Documentation

# `Frames`

Number of frames in an animation

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## Value Summary

 Inherited Positive integer

## Description

`Frames` determines the number of frames in the animation of an object.

`Frames` = `n` with a positive integer `n` sets the number of frames for the animation of an object to `n`.

These frames are played during the real time period given by `TimeBegin` = `t0` and `TimeEnd` = `t1` (in seconds).

The resulting frame rate is `n`/(`t1` - `t0`) (frames per second).

Increasing the number of frames does not mean that the animation lasts longer, because the renderer does not work with a fixed number of frames per second.

Keeping the play period from `TimeBegin` = `t0` to `TimeEnd` = `t1` fixed, an increased number of frames just produces a higher frame rate leading to a smoother animation.

Note that the human eye cannot distinguish between different frames if they change with a rate of more than 25 frames per second. Thus, the number of frames n for an animation should satisfy ```n < 25 (t1 - t0)```.

With the default time range `TimeBegin` = `t0` = `0`, `TimeEnd` = `t1` = `10` (seconds), it does not make sense to specify `Frames` = `n` with ```n > 250```. If a higher n is required to obtain a sufficient resolution of the animated object, one should increase the time for the animation by a sufficiently high value of `TimeEnd`.

Since the values of `Frames`, `TimeBegin`, `TimeEnd` may be set separately for different objects, it is possible to animate objects in a scene with different frame rates. Cf. Example 2.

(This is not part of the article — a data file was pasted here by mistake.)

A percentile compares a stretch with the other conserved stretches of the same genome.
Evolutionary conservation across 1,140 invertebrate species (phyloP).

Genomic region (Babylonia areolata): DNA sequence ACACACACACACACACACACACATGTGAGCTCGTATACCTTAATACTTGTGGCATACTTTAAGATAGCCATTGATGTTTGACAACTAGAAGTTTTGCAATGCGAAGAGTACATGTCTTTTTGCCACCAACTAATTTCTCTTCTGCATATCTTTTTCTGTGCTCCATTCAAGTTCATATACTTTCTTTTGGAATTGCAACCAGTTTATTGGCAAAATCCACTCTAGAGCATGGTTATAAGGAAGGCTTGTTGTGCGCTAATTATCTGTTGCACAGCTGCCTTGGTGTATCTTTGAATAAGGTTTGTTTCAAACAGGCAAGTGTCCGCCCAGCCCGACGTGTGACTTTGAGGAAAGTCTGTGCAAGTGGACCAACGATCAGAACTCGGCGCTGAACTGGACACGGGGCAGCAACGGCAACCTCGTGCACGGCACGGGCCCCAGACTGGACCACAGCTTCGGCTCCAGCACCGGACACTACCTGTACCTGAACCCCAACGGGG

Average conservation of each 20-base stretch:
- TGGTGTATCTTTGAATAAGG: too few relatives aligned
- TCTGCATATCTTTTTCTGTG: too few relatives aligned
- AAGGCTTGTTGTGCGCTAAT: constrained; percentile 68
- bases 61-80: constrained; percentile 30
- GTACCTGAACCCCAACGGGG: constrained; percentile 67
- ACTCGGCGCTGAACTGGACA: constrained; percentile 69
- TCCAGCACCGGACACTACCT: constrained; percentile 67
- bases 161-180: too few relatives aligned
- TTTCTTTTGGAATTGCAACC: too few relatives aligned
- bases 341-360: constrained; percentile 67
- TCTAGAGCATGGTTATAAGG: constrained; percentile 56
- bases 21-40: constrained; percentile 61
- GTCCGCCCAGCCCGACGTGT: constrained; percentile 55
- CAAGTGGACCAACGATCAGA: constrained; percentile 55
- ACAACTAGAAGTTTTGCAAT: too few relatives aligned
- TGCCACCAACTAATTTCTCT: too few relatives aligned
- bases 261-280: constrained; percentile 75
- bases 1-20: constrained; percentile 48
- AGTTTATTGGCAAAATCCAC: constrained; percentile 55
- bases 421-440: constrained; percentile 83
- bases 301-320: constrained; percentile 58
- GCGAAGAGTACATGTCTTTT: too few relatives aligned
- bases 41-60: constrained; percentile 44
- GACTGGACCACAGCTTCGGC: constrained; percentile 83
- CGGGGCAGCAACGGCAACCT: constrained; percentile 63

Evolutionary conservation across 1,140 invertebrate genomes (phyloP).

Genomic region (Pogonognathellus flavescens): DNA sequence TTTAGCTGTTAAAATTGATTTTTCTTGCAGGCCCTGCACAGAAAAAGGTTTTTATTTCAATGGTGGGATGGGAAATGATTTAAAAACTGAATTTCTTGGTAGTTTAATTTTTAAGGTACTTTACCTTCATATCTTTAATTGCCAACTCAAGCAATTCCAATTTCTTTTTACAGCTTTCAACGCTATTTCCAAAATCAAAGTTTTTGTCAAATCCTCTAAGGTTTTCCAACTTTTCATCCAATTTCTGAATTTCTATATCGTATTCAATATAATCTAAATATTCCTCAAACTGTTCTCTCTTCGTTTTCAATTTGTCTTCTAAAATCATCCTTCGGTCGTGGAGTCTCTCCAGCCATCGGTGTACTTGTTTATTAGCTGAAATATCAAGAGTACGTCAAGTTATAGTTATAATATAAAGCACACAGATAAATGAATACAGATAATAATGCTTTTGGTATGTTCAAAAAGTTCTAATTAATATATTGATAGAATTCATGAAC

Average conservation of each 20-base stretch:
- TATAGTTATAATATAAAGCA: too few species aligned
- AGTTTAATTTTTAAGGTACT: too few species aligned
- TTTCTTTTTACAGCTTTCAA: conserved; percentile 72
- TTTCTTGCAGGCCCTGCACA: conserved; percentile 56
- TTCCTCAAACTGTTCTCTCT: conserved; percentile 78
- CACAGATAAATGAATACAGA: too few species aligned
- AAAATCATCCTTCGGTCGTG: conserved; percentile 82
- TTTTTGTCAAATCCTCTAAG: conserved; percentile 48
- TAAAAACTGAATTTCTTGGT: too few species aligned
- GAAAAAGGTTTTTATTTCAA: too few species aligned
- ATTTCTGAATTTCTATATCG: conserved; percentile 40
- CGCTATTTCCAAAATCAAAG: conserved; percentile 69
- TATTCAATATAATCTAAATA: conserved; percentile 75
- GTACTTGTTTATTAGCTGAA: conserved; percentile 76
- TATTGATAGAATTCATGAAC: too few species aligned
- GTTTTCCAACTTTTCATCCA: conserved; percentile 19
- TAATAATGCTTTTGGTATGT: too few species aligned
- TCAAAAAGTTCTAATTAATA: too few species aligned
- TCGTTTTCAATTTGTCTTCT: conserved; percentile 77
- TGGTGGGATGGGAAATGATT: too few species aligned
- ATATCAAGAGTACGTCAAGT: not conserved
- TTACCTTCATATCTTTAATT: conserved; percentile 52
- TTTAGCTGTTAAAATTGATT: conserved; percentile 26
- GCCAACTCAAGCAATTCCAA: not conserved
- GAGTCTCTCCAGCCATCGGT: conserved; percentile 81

## Examples

### Example 1

We set the number of frames for the following animation to 40. The default animation range of 10 seconds is used. This results in a frame rate of 4 frames per second:

```plot(plot::Function2d(sin(a*x), x = -PI..PI, a = 1..2, Frames = 40)):``` ### Example 2

Here is an example of different frame rates in one plot. The default animation range of 10 seconds is used.

The red point is sampled with 30 frames in 10 seconds, the blue one with 100 frames in 10 seconds. The animation of the blue point is much smoother:

```plot(plot::Function2d(sin(x), x = 0..PI, Color = RGB::Black), plot::Point2d([a , sin(a) + 0.07], a = 0 .. PI, Color = RGB::Red, Frames = 30), plot::Point2d([a , sin(a) - 0.07], a = 0 .. PI, Color = RGB::Blue, Frames = 100), PointSize = 4*unit::mm):``` #### Mathematical Modeling with Symbolic Math Toolbox

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